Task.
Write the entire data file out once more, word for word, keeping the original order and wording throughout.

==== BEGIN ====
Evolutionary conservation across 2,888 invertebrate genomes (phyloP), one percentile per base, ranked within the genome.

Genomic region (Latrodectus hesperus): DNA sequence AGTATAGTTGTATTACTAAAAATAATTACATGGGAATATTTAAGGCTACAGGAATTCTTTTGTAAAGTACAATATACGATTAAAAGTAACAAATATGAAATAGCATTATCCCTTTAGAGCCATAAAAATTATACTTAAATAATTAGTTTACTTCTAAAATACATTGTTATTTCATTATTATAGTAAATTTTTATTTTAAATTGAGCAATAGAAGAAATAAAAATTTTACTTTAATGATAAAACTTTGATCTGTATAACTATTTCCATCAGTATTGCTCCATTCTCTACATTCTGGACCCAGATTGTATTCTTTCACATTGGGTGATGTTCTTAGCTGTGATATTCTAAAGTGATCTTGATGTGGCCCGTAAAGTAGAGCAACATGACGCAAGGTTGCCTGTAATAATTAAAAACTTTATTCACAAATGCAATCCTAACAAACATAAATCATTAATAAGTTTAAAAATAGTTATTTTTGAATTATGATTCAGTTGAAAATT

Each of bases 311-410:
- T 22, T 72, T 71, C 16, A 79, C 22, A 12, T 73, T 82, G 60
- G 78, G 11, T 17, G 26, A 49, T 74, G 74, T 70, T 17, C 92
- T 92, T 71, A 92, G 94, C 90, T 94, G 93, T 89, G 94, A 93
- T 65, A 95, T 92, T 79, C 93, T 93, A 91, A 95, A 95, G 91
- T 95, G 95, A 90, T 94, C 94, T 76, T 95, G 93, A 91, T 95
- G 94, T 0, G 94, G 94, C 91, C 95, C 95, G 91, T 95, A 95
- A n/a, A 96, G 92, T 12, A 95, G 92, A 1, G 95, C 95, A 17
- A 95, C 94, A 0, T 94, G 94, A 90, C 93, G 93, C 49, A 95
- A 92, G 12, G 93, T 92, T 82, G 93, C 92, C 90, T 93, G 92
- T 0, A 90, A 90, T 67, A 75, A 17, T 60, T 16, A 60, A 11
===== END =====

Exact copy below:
Evolutionary conservation across 2,888 invertebrate genomes (phyloP), one percentile per base, ranked within the genome.

Genomic region (Latrodectus hesperus): DNA sequence AGTATAGTTGTATTACTAAAAATAATTACATGGGAATATTTAAGGCTACAGGAATTCTTTTGTAAAGTACAATATACGATTAAAAGTAACAAATATGAAATAGCATTATCCCTTTAGAGCCATAAAAATTATACTTAAATAATTAGTTTACTTCTAAAATACATTGTTATTTCATTATTATAGTAAATTTTTATTTTAAATTGAGCAATAGAAGAAATAAAAATTTTACTTTAATGATAAAACTTTGATCTGTATAACTATTTCCATCAGTATTGCTCCATTCTCTACATTCTGGACCCAGATTGTATTCTTTCACATTGGGTGATGTTCTTAGCTGTGATATTCTAAAGTGATCTTGATGTGGCCCGTAAAGTAGAGCAACATGACGCAAGGTTGCCTGTAATAATTAAAAACTTTATTCACAAATGCAATCCTAACAAACATAAATCATTAATAAGTTTAAAAATAGTTATTTTTGAATTATGATTCAGTTGAAAATT

Each of bases 311-410:
- T 22, T 72, T 71, C 16, A 79, C 22, A 12, T 73, T 82, G 60
- G 78, G 11, T 17, G 26, A 49, T 74, G 74, T 70, T 17, C 92
- T 92, T 71, A 92, G 94, C 90, T 94, G 93, T 89, G 94, A 93
- T 65, A 95, T 92, T 79, C 93, T 93, A 91, A 95, A 95, G 91
- T 95, G 95, A 90, T 94, C 94, T 76, T 95, G 93, A 91, T 95
- G 94, T 0, G 94, G 94, C 91, C 95, C 95, G 91, T 95, A 95
- A n/a, A 96, G 92, T 12, A 95, G 92, A 1, G 95, C 95, A 17
- A 95, C 94, A 0, T 94, G 94, A 90, C 93, G 93, C 49, A 95
- A 92, G 12, G 93, T 92, T 82, G 93, C 92, C 90, T 93, G 92
- T 0, A 90, A 90, T 67, A 75, A 17, T 60, T 16, A 60, A 11